The Next Level

Iron Lantern

On the weekend an elderly gentleman from Hong Kong approached me, waving his arms, and asking what kind of camera he should buy to take better photos. While I spent some time with him explaining the basics of camera equipment, I asked him what kind of photos he wanted to take better? Most people want to take great photos of their families, their lives and their travels. They want simple, light technology that doesn’t cause spousal disapproval, but that also gives them the air of a real pro. Unfortunately, the best equipment is heavy and complicated to use if you want to capture the style of photo you seek; this is the stuff your father bought and left in the closet after your first family vacation. However, there is another way, a secret to photography that will help anyone improve: take more photos more often.

Nishiki Market

In the run of a week, I take about one hundred photos between teaching English classes. Last weekend, when I met that older gentleman on a sports field, I had taken about one thousand shots that would be culled down to a cool twenty for the school yearbook. The day before I had taken twenty shots of garden produce for our eco-calendar project, and then captured a few personalities around the school in candid portraits. During a year I take well over five thousand images that I colour-correct, archive and retouch. These are images that I receive no credit for, that are owned by my employer and that only see the light of day through approved school-publication usage. Sometimes I wish that I could show people the best of these images, but I know that respect for my clients’ privacy far outweighs the vanity of showing this work to others: photographs are often a personal and sacred event.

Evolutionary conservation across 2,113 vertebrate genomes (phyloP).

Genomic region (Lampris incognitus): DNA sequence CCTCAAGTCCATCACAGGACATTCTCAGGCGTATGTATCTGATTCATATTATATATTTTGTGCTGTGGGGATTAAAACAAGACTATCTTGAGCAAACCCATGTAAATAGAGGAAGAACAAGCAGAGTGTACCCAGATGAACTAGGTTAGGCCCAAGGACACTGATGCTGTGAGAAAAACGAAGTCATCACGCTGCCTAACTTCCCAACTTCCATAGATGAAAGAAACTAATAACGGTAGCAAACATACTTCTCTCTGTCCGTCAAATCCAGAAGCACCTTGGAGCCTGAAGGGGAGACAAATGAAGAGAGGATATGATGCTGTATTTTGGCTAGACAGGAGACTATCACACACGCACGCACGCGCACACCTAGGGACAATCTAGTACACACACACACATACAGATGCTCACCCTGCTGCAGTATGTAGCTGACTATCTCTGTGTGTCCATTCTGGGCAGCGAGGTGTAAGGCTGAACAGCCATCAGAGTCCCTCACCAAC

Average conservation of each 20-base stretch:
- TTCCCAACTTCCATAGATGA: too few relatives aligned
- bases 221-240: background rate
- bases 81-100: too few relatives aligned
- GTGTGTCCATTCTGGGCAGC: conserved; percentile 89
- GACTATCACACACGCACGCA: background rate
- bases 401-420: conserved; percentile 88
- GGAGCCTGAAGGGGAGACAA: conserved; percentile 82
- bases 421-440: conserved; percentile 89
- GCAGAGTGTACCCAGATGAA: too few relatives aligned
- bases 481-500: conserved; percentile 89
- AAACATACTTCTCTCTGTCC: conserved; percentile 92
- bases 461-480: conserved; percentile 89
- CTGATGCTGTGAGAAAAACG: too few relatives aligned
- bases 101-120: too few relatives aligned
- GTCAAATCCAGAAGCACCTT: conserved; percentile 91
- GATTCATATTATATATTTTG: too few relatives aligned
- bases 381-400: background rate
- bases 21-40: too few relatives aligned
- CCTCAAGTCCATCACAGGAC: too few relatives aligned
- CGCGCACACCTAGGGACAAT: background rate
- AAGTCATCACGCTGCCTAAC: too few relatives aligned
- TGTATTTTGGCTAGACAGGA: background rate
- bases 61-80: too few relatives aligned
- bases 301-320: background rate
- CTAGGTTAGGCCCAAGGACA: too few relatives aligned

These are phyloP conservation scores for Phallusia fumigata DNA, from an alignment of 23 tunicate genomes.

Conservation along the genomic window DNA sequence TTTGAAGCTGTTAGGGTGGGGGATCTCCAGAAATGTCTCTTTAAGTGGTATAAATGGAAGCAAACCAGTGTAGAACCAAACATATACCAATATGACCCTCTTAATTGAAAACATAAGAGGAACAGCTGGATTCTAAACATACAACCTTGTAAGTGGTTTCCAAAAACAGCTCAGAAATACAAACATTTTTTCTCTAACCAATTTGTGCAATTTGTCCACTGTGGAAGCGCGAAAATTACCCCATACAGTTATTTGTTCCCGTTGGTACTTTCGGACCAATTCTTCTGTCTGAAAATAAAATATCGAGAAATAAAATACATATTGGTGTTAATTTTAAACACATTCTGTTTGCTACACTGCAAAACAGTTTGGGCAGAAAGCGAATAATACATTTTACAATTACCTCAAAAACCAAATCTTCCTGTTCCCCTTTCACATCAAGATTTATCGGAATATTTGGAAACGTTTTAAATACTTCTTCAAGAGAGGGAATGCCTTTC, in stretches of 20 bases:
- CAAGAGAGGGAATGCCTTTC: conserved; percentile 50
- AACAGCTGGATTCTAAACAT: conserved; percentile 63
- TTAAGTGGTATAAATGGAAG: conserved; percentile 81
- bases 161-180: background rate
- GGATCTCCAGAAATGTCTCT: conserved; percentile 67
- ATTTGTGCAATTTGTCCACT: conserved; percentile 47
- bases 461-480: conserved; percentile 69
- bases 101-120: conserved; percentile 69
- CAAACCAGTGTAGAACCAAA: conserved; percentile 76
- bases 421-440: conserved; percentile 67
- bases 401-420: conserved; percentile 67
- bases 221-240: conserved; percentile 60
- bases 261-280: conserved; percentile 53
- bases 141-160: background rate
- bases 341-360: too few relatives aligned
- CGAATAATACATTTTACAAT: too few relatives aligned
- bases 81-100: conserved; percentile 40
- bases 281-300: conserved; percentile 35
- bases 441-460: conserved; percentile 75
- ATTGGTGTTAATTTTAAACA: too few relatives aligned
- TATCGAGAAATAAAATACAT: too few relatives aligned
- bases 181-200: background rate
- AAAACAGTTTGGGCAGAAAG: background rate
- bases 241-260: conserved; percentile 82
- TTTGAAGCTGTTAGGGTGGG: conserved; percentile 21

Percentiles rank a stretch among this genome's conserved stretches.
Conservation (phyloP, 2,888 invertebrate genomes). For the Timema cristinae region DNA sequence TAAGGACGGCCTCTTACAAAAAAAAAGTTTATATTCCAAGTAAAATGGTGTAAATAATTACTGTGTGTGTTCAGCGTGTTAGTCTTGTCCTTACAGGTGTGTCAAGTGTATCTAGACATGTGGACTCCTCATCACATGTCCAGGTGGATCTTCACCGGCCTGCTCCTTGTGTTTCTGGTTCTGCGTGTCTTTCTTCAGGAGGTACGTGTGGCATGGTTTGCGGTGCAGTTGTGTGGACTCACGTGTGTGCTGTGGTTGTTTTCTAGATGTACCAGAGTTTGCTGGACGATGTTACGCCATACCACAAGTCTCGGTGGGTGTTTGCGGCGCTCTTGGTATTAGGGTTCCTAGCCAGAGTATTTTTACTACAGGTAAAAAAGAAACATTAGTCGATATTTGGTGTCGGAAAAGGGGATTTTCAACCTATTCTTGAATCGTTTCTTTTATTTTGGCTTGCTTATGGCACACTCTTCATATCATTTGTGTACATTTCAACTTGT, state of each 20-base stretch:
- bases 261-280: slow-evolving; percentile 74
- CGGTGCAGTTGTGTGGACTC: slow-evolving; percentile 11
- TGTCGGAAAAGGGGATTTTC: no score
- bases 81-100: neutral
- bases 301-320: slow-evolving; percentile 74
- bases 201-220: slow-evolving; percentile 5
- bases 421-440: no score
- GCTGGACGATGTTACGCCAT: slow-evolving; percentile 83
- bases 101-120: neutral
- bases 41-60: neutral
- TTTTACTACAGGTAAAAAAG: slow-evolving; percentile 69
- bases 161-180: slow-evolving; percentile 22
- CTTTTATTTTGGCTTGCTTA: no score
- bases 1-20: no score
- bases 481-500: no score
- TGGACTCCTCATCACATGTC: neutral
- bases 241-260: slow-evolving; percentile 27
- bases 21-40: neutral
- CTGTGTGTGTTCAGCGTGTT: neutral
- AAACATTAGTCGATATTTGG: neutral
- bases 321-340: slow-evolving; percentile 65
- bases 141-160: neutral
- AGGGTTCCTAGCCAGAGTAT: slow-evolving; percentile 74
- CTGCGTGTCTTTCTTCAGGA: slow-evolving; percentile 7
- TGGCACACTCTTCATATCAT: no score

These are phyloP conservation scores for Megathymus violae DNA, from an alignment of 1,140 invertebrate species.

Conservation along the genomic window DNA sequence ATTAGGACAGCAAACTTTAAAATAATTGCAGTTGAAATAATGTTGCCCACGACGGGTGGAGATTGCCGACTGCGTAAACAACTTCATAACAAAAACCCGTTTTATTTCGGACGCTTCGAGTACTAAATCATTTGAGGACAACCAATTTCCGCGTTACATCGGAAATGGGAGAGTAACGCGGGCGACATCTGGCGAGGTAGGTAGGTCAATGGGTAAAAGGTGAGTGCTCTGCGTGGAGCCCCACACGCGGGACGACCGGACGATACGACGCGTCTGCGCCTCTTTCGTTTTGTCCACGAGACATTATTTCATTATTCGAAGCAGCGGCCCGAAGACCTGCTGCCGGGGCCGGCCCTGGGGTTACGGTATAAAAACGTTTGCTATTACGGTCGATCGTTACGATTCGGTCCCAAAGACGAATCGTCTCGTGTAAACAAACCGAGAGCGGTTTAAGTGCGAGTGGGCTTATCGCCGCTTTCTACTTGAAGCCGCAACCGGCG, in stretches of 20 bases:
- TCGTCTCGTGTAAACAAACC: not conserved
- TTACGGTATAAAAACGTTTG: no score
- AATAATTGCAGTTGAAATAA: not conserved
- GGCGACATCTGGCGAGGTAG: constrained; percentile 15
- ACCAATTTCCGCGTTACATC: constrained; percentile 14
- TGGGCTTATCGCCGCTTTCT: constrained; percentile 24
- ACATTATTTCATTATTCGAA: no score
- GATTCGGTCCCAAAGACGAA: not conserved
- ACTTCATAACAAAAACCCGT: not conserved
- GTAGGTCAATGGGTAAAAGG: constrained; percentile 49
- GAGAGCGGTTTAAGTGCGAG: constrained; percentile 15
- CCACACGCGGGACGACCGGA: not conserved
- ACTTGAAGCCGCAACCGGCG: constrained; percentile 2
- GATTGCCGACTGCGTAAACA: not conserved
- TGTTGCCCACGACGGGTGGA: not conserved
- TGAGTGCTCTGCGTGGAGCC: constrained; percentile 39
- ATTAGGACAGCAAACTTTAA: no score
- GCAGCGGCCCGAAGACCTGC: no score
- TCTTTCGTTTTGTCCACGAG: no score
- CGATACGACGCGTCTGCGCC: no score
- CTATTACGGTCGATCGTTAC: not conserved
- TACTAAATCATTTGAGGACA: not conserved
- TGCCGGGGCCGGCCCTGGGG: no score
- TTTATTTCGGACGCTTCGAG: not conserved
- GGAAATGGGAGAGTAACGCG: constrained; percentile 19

Ueno Noodle Shop

Regardless, my countless hours acting as an event photographer has taught me how to use my camera so that I never ever miss “the moment”. It has been priceless, practical experience that I was able to gain in tandem with my full-time job, and it is that experience which makes me a better photographer for when I travel or work as a commercial photographer. I might also secretly add that I can now just as easily take a comparable photo with a cheap snapshot camera, but that I value the feel of using exotic equipment and the weight keeps me from getting out of shape. Really though, the value of using the professional gear is that it forces me to learn how to improve my skills and understanding of the art of photography.

Walking Towards Ueno Park

Speaking of exotic gear…the Hasselblad lens continues to light my imagination while stressing me out to learn how to use it properly. Last night I took some product shots of some surplus cameras destined for resale, and I caught a ton of flare in the centre of the image due to the Profoto lights. I am thinking that I did not have the leaf shutter disengaged properly, but I will have to try again on the weekend. I do love the richness of the colour and the feel of the manual focus on this lens. With the camera adapters I should be able to use it properly on both cameras by next week. The focus is not hyper sharp, but I did not expect it to be. It will make a great portrait lens.

Lastly, there has been a whole lot of changes in the camera world since I last had a chance to blog. Leica has released both their new M9 and S2 cameras – these are giant killers for the well-heeled, and actually the M9 looks like a perfect blend of small camera with big tools. Of course, it costs over $7000 without a lens, and the Noctilux 50mm f.o.95 I dream of is a mere $11000, but then who needs to retire?  Canon has the new 7D, while Hasselblad and Phase One have introduced the H4D and 645DF cameras respectively. Phase One has added Schneider Kreuznach leaf-shutter lenses to their stable, so that will even things back out with Hasselblad. All in all it should make for an exciting year in photography, especially with the Olympics around the bend, which will be when Canon and Nikon release their next big things for sports photographers.


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